And now I conclude my Spokane adventures with more notes!
Trickster IPA from Coeur d’Alene. There is no body, there isn’t any nose, and it’s got a dirty bitterness on the finish. I actively hate this beer and don’t want to drink more of it.
Ramblin’ Road: dubbel (pictures) and Grisette. The problem is the aftertaste. In both cases there is a drymouth effect with a dusty flavor at the end and I ended up not liking either. This is a new brewery I’m told, less than a year old and there are close to 13 ales on tap. That is a huge chunk of work for a new place so I’m not surprised to taste beers that aren’t up to snuff. I think they may be trying to do too much in a short timeframe. Maybe in a year things will improve.
Perry Street Brewing pilsner: it is crisp and nice; has a reasonable ping of bitterness on the finish and is very easy to drink. There’s juuuust enough hint of body on the sides of my tongue to encourage me to appreciate this over a mass market pils. The day is just hot enough to justify a pils and I almost want some tacos to go with this beer, just because that’s what ought to be paired with a pilsner. Also: tacos are good.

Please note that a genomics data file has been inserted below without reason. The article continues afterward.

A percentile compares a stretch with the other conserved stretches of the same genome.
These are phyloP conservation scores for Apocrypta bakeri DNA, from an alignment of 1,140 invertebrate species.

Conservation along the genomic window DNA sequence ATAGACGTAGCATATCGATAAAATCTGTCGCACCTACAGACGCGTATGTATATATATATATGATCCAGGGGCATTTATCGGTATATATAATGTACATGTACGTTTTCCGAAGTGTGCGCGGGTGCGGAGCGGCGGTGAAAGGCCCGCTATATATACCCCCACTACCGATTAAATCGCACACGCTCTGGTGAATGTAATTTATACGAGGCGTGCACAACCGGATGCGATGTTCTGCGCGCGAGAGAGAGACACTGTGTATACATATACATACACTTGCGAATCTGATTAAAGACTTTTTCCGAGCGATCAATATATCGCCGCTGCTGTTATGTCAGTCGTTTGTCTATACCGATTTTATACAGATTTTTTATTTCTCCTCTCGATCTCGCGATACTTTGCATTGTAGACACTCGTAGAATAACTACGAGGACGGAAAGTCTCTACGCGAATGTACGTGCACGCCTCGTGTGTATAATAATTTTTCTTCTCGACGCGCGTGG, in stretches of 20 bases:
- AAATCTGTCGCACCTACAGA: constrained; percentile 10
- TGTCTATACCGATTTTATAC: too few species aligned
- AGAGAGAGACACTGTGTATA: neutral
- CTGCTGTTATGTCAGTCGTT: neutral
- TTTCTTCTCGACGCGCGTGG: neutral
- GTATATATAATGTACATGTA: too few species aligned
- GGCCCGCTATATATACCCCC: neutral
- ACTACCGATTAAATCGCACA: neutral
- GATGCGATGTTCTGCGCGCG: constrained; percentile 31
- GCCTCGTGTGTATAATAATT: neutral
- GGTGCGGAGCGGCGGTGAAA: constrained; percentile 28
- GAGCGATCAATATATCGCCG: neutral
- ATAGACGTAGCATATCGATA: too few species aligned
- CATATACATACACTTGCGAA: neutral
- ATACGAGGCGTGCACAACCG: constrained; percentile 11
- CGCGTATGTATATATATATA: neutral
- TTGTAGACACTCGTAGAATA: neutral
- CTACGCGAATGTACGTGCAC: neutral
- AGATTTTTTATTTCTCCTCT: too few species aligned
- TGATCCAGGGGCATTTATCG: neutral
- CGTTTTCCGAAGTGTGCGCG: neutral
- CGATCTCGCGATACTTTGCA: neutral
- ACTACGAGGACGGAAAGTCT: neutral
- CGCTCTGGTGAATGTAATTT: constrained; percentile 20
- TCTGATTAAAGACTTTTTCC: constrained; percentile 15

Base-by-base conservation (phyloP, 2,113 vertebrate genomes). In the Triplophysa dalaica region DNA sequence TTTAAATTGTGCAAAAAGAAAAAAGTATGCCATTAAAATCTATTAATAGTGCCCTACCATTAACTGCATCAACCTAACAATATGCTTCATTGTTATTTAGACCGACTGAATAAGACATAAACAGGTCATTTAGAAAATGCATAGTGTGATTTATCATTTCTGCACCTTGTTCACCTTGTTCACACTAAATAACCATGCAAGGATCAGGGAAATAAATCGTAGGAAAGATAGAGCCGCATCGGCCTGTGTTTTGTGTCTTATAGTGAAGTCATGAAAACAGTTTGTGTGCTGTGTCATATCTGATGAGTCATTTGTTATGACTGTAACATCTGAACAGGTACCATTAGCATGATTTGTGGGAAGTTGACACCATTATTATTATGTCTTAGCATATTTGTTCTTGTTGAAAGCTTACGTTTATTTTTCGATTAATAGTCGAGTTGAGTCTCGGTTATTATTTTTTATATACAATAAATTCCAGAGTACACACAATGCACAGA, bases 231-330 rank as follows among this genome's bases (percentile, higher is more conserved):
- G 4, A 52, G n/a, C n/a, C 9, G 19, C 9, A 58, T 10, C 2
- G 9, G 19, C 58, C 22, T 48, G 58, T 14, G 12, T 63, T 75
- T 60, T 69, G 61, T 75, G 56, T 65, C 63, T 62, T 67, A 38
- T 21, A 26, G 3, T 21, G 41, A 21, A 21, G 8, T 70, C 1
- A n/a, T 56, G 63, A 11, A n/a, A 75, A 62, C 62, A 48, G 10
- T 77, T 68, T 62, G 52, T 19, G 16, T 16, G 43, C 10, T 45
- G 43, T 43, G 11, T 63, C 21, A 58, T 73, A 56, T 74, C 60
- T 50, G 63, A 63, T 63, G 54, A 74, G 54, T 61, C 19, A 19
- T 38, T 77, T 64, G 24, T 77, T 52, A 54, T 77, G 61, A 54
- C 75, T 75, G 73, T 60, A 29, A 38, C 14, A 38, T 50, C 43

The Double IPA doesn’t feel like a double IPA. It is quite bitter, that part is for certain. The lingering dank on my tongue is coating so they didn’t short the hops by any measure. The malt presence? Not so much there. This beer has a very nice golden color but it isn’t balanced…which, admittedly isn’t the point. The hop presence is so strong on the finish that I almost have to approve of it. This isn’t flawed, this is a beer saying: you want hops? HERE
About halfway through the IPA, the bartender behind the counter and I have a chat; she used to live in Portland before moving back to Spokane with her husband who’s the brewer at PSB. Next thing I know, she’s introduced us and he’s taking me and my friend on a brief tour of the pub, which has a seven barrel system in the back that is as new and shiny as a whistle. He talks a bit about how they are trying to make this a neighborhood place and confides how much difficulty he has providing a name for his beers, a plight I can sympathize with myself. He tells me how he runs a 50′ hose from the brewery to the refrigerator to pump the beer into kegs and then we visit the fridge for a moment, while he pours us a little of his upcoming imperial farmhouse saison.
You need this beer. A gentle funkiness in the nose that leads to this well rounded wheat based beer with the barest touches of sour that just tastes excellent. So good. I would camp out at Perry Street while that beer was on tap, if I could. So thanks for the tour and the taste!